For one day, all across central Ohio, thousands of people had their voice heard as they spoke up about their community. Hundreds of conversations occurred as people came together to focus on their community and home.
The event was The Columbus Foundation’s second annual community discussion, The Big Table. The Big Table is part of the Foundation’s civic conversation project, giving members of the community an opportunity to come together and have a dialogue. The conversations were group-led, rather than directed by the foundation, with equal opportunities for participants to speak.
Although there were numerous hosts and thousands of people involved, the actual affair was much more low key, with smaller table-talks occurring locally. Throughout the day on Wednesday, May 17, various functions were held for one hour. The events typically hosted a minimum of eight people.
Participants were asked to focus on both the strengths and needs of the central Ohio community. The event was a also “lunch bag” and encouraged participants to enjoy their lunch while getting to know one another. Guests could bring their own lunch, with additional snacks and beverages provided by the hosts.
An hour-long talk might not seem like it can do much good, but the purpose of The Big Table not about finding immediate solutions to every issue facing the area. Rather the idea of the event is finding ways to help people get engaged in their community.
The Big Table first took place last year in August of 2016. The event was a success and has continued to grow, gathering more people and organizations to its cause. This year had the Foundation partnering for the first time with the Red Cross.
The Red Cross hosted its own luncheon at the Columbus chapter of the organization. The chapter’s Big Table had around 20 or so members, with Red Cross workers and citizens conversing together.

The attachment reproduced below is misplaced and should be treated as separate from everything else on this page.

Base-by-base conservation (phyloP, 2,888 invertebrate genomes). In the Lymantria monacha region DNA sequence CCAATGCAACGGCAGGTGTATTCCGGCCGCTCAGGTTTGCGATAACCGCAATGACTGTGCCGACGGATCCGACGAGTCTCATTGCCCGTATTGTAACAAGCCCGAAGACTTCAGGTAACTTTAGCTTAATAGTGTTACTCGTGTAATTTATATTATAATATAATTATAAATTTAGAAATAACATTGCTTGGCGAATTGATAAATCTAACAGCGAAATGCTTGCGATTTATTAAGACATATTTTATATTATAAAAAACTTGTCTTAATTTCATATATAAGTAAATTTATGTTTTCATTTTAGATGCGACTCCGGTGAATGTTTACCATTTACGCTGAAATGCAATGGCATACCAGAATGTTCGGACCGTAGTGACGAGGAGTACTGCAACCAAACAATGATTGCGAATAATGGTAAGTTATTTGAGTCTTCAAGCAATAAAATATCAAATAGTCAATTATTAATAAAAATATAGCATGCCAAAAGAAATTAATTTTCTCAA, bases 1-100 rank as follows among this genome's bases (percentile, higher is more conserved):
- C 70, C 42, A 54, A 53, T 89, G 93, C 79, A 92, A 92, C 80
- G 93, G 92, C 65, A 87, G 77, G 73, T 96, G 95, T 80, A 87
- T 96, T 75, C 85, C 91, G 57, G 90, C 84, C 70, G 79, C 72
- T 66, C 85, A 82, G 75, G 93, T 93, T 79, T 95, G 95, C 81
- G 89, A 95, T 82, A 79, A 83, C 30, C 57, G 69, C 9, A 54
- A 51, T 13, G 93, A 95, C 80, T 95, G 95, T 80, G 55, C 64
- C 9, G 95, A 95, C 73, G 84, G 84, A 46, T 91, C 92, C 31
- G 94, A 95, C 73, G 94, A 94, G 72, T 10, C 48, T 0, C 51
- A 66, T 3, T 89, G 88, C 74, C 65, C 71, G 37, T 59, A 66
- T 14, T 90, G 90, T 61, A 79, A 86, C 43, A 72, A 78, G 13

The participants were also encouraged to brainstorm ideas about what can be done to further strengthen the community. Contributors talked about what opportunities organizations and volunteers can provide for the community. Additionally, the discussed how these organizations can spread their messages through marketing, and ways that can help involve the more of the community.
By the end of the hour, people had been given the opportunity to express themselves. Red Cross staff, volunteers and citizens alike had exchanged ideas. They had talked about their concerns, but also their pride in their neighborhood.
Although this year’s event has finished, participants can continue to be involved. Participants can fill out and submit a survey about their experience. The survey was sent out by email and can be completed until May 28th. Additionally, participants are encouraged to share their experiences on their social media accounts with the hashtag #TheBigTable.
Those who missed out on the opportunity are in luck, as they can participate in next year’s event. Anyone can participate in or even host one of The Big Table discussions. You can also subscribe to The Big Table’s email on The Columbus Foundation’s website.